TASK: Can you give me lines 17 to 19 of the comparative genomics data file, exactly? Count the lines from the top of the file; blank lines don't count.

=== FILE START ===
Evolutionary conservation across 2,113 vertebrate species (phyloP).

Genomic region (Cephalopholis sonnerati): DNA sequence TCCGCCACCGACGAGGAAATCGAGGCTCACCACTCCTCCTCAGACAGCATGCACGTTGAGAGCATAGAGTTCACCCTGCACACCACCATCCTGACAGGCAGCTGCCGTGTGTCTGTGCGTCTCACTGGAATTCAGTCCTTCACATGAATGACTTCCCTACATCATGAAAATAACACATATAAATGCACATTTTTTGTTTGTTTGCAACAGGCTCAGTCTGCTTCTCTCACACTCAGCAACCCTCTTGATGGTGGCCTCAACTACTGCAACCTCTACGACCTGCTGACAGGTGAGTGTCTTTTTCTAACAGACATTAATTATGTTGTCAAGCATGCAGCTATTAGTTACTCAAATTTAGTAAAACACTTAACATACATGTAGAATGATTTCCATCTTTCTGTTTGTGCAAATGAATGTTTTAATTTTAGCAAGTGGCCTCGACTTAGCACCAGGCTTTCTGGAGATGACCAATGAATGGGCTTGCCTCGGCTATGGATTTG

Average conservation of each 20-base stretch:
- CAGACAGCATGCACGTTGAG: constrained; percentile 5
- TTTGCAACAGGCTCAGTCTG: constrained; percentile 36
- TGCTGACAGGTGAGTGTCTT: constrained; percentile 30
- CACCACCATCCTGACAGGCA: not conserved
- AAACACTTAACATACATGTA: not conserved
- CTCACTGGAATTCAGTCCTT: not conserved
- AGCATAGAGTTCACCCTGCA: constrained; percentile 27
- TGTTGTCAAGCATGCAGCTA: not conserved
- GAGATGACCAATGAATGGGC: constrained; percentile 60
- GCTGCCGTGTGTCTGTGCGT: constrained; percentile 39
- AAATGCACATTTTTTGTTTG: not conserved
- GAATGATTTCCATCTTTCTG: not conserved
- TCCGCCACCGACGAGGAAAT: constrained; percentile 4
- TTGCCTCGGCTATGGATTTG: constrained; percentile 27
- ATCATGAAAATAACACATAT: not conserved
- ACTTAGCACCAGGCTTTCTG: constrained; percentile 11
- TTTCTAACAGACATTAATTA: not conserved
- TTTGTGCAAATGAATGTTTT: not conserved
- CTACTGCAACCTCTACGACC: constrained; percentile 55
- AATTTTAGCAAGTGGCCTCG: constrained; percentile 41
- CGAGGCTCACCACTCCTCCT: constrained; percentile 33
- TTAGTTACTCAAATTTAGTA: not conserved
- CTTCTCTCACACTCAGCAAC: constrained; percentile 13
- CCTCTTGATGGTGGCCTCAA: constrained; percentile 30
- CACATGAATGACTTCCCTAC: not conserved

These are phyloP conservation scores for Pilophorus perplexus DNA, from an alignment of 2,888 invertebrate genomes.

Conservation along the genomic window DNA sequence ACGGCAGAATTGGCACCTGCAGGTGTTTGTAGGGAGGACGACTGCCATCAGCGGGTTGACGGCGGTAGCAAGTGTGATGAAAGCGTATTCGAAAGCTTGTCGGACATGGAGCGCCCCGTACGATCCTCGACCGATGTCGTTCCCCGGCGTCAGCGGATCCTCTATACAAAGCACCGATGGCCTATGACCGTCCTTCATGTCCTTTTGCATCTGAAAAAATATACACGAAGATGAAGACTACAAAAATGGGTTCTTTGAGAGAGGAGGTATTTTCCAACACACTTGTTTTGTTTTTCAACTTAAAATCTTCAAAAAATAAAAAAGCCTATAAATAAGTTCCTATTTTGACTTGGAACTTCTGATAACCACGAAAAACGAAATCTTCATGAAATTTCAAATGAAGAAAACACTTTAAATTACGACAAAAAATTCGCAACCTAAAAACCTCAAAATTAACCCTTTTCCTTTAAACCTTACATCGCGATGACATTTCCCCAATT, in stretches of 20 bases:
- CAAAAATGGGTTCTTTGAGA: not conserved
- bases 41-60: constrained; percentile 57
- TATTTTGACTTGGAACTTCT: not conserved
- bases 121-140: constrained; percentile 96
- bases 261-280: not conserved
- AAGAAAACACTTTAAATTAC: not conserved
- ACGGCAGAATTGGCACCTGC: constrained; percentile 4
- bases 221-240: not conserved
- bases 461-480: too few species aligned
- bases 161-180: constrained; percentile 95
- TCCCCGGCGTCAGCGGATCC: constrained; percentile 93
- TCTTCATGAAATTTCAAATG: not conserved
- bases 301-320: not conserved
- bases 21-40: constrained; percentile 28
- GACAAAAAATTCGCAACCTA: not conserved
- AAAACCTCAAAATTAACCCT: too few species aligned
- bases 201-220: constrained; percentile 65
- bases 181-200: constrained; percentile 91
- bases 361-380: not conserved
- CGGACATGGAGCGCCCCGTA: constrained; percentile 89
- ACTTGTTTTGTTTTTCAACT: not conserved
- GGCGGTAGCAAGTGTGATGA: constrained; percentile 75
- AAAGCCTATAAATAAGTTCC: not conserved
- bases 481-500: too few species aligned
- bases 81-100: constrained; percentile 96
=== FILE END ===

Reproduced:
- TTGCCTCGGCTATGGATTTG: constrained; percentile 27
- ATCATGAAAATAACACATAT: not conserved
- ACTTAGCACCAGGCTTTCTG: constrained; percentile 11